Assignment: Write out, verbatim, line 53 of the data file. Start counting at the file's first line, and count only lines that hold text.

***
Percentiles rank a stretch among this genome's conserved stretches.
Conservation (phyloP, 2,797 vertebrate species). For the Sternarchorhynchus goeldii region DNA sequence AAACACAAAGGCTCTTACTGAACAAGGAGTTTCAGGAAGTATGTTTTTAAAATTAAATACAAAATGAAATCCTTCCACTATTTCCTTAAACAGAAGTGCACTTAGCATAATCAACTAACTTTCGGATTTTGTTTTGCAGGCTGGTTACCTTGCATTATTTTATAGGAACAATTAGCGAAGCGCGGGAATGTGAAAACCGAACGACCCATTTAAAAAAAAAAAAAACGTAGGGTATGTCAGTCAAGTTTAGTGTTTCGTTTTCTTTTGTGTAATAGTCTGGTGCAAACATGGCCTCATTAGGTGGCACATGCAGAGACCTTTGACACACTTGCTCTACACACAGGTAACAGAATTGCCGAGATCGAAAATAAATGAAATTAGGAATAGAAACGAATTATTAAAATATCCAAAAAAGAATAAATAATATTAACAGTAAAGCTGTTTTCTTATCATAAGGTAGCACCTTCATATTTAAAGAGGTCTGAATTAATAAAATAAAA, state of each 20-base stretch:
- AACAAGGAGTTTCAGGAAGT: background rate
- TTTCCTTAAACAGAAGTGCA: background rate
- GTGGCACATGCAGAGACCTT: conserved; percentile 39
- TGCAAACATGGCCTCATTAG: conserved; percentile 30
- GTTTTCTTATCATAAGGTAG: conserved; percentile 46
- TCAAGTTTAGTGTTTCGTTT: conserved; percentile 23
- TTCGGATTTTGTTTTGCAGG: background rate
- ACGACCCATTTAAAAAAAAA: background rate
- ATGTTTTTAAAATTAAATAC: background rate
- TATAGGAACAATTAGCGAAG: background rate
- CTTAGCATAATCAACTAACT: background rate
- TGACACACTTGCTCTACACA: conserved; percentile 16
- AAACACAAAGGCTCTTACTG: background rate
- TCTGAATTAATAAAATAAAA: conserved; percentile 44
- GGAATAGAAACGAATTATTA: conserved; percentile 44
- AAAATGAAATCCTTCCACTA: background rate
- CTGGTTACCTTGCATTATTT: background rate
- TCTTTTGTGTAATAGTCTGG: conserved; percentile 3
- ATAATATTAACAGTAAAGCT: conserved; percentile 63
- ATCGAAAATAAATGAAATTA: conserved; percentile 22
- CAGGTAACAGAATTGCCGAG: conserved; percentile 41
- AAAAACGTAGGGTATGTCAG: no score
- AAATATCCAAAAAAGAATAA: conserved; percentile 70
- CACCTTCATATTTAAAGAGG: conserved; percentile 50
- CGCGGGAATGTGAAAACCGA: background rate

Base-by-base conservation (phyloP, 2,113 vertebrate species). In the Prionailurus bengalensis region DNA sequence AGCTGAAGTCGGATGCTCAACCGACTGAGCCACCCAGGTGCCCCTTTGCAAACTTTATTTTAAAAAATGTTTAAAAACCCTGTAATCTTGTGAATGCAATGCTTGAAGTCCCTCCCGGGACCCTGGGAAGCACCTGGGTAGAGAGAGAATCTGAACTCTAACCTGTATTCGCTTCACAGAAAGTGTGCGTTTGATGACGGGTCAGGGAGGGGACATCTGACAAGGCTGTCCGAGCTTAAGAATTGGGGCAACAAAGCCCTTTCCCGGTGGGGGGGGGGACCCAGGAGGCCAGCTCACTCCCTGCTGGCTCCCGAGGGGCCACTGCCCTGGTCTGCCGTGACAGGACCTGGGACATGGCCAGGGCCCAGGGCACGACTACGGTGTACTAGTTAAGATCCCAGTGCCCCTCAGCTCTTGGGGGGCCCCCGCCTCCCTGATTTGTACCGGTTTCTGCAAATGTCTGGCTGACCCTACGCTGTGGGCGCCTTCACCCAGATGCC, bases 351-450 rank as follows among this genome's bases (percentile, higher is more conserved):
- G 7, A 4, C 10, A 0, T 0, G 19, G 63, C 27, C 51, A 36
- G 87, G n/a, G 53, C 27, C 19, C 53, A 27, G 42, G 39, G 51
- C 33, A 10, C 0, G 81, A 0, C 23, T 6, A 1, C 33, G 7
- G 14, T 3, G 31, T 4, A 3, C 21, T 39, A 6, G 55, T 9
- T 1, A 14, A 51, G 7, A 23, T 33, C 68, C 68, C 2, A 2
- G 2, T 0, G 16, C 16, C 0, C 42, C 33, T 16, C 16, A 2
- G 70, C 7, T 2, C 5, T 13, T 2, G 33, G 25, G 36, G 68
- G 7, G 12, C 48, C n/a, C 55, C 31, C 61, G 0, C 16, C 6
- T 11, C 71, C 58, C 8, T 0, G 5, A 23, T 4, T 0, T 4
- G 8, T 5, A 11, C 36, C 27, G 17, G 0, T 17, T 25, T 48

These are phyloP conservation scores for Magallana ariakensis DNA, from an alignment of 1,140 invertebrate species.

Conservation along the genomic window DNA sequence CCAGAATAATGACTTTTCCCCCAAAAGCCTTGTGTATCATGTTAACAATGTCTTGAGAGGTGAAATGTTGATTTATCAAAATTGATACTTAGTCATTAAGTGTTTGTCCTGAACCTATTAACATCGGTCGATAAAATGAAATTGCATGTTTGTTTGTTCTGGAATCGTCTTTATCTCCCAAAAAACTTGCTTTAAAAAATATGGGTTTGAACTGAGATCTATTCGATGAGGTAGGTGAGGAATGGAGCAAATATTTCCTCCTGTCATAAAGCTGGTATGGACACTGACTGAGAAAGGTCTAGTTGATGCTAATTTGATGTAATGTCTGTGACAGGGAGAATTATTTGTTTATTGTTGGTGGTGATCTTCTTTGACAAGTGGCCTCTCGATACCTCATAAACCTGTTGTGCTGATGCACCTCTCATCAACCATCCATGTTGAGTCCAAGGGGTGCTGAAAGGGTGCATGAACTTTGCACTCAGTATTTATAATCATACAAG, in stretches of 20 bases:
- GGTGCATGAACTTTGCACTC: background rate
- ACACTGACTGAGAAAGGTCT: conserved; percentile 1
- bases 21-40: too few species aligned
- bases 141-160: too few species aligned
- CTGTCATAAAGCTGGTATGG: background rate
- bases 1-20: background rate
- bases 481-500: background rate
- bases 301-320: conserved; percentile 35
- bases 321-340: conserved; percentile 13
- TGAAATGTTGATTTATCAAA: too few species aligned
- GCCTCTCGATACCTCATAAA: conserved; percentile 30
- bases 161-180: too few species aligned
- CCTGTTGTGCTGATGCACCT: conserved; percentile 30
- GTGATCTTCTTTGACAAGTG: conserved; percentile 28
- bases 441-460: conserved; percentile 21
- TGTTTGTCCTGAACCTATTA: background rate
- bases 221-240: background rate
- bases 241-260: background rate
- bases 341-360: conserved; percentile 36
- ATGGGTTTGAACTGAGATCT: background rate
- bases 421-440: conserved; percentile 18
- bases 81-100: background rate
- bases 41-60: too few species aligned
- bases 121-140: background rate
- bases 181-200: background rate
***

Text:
- CCTGTTGTGCTGATGCACCT: conserved; percentile 30